Volunteering for Parkinson’s UK

John Telford, RSN DT member tells us about volunteering

  1. The RSN – Making a difference Nationally!

The Research Support Network exists to get people living with Parkinson’s engaged with research. For some years now Parkinson’s UK has recognised that the membership is a vital resource – and not just a passive one either. So a very fruitful collaboration has been developing with members and the charity’s Research Team.

For the RSN, one of the forms this takes is the RSN Development Team. This is a team of volunteers and staff who meet at the London office about 4 times a year but who also keep in touch by telephone or Skype/Lync conference calls when needed. This way a lot of work has been progressed.

RSN Development Team, John Telford, third from the right

Research Interest Groups

What sort of work? Well one of the strands is the development of RSN groups throughout the country. This is likely to become a self-reinforcing process; the more local and regional RSN groups there are, the more the power of the volunteer can be harnessed and channelled – more awareness-raising, more involvement and participation in research and more locally accessible research talks and events. There can also be more information-sharing through, for instance, the sharing of newsletters and person-to-person contact between groups.

There are now established and budding RSN groups in Yorks and Humberside, Newcastle, Cambridge and Cardiff as well as the East Midlands and Edinburgh. There is potential for Research Interest Groups of members and researchers wherever there is a research establishment. The Edinburgh and Yorks and Humberside groups now have newsletters like we do and we expect more to appear before too long. You can see what they are producing via their pages on the Parkinson’s UK site – go to http://www.parkinsons.org.uk/content/research-support-network and scroll down a bit.

2.  A new on-line presence: ParkyRSN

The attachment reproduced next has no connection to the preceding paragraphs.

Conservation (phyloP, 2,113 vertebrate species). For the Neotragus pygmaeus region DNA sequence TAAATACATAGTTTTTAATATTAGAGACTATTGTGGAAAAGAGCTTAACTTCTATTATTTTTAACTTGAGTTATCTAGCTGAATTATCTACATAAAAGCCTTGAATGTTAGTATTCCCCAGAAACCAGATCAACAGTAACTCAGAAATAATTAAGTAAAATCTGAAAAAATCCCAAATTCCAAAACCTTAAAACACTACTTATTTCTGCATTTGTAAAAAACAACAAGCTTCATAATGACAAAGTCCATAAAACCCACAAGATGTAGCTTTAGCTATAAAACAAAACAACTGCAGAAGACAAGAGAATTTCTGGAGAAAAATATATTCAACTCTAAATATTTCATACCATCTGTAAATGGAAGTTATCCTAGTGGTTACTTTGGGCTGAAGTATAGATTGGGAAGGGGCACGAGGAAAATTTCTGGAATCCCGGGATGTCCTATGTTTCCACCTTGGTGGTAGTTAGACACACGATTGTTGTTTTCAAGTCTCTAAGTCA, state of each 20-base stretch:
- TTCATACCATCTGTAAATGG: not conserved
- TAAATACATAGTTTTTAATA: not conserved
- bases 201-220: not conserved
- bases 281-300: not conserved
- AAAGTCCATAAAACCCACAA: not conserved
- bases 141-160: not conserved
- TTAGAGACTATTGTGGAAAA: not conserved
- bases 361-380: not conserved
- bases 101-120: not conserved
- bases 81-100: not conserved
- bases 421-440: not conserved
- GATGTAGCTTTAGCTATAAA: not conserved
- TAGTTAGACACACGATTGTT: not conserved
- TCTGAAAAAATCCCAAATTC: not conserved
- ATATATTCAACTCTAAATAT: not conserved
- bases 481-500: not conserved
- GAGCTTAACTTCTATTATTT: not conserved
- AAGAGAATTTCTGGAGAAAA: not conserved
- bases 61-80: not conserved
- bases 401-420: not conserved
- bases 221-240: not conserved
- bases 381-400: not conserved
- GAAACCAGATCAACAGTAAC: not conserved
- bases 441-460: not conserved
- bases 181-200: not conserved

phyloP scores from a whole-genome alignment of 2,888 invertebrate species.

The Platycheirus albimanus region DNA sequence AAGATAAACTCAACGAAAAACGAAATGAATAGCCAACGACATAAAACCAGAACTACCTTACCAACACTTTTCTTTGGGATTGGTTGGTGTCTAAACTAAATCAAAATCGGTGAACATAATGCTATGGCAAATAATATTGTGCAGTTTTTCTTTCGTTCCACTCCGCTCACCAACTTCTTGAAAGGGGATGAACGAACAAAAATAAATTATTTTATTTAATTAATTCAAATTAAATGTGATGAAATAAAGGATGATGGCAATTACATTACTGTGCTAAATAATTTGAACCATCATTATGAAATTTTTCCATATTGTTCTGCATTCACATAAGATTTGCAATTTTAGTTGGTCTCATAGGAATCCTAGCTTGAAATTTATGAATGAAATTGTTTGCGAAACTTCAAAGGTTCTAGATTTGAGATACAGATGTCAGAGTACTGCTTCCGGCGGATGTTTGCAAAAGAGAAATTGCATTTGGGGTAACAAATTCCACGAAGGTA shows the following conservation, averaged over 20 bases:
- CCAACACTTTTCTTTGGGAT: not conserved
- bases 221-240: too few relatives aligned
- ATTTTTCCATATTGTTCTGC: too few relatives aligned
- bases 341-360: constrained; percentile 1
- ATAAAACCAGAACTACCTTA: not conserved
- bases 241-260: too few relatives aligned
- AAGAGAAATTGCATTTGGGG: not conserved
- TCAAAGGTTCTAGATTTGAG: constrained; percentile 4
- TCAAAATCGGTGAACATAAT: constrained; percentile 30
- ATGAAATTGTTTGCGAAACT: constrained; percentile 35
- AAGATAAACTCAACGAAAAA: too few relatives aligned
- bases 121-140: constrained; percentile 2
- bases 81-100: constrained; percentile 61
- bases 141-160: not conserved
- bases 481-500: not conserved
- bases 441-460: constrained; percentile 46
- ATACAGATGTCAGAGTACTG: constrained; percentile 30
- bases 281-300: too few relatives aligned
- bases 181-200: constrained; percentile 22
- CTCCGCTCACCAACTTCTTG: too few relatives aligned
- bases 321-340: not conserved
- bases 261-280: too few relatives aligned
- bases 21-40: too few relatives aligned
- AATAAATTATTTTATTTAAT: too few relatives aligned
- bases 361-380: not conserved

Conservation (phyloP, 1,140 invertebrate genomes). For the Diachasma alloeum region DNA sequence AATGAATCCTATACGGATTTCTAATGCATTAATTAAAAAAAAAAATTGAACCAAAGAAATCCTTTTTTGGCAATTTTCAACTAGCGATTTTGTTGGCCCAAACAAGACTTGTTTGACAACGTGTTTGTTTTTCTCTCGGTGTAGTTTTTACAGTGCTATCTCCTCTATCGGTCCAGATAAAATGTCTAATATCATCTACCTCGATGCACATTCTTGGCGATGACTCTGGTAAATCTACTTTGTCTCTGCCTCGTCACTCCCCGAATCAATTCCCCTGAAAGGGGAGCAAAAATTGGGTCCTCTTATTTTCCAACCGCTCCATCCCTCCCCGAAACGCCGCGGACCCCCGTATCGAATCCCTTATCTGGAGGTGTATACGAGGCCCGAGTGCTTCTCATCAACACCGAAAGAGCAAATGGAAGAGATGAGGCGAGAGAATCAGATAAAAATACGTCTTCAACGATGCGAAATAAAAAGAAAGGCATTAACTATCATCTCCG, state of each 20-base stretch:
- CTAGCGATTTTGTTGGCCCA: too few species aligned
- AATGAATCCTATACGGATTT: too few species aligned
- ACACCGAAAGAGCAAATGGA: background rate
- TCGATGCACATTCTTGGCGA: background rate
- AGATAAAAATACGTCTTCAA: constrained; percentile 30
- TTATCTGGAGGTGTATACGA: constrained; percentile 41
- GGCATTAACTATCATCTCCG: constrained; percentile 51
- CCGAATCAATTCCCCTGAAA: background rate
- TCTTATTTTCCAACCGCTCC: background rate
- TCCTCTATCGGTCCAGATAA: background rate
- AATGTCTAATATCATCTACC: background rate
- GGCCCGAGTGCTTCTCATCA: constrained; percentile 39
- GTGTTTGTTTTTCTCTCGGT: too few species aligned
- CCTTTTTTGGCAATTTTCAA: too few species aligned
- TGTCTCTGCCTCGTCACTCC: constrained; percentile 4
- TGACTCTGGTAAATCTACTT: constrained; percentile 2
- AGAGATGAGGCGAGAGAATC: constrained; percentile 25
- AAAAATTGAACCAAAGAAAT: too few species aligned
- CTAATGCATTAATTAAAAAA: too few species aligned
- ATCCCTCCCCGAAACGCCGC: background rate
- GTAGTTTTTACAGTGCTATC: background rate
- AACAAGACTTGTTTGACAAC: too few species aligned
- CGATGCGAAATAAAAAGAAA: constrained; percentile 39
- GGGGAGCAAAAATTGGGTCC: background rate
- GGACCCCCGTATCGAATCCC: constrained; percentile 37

By the time you read this, the new members’ RSN web site, http://www.parkyrsn.org.uk/ will have been launched. It is a site specifically to support members of the RSN and has blogs, discussion forums and a lot of information. It is not run by National Office and is there for whatever you want to do with it. The more it is used the better it will be! It is administered by members of the RSN Development Team. We want it to be the place to go for all RSN and research matters. For instance, if you want to find out what research talks are taking place anywhere in the country you will be able to find them listed there. You can also raise any research topic you are interested in and engage with others in discussing it.

3. Participation and Involvement

You may have noticed more and better information coming to you about opportunities to participate in studies and clinical trials. You may also have noticed a few communications about being involved in the setting up and management of trials in which your role would be to represent the point of view of patients and people living with Parkinson’s. This is because it is now established that PwP’s should always be included in the team that designs and runs projects funded by Parkinson’s UK. This has now been piloted and so the long held aim of a one-stop-shop where volunteers can be put in touch with projects either as subjects or as members of the project management team is much closer to being achieved.

 4. Drug Repurposing

This is a two-prong approach that the RSN DT initiated. I hope you saw the items in The Parkinson and elsewhere asking whether you had ever experienced a drug that you took for another condition having a noticeable effect on your Parkinson’s symptoms. Those who said Yes were sent a questionnaire asking for further details – especially what drug it was. At the same time a set of volunteers spent some hours looking through all the posts in relevant parts of the Parkinson’s on-line Forum – thousands of them! – looking for any reference to drugs and other substances that people spontaneously reported had improved their symptoms (or made them worse). Did we discover a single magic bullet hidden there that could make life so much better for Parkies? I am afraid not. But we did find that some drugs that are taken for certain non-Parkinson’s conditions do have some already known beneficial effects on Parkinson’s symptoms and now we are about to investigate whether ‘best practice’ with these is widely enough publicised amongst clinicians.

The Parkinson’s Research Directorate is at the same time doing a lot of work, as is the Cure Parkinson’s Trust, to find candidate drugs used to treat other conditions which may also have a more profound therapeutic effect on Parkinson’s, slowing it down or reversing it, rather than merely improving symptoms as our study was aimed at.

So the RSN Development Team is actually achieving a few things. It is there to support you as RSN members. Do <write in>/<comment below> if there is something you think it should work on!

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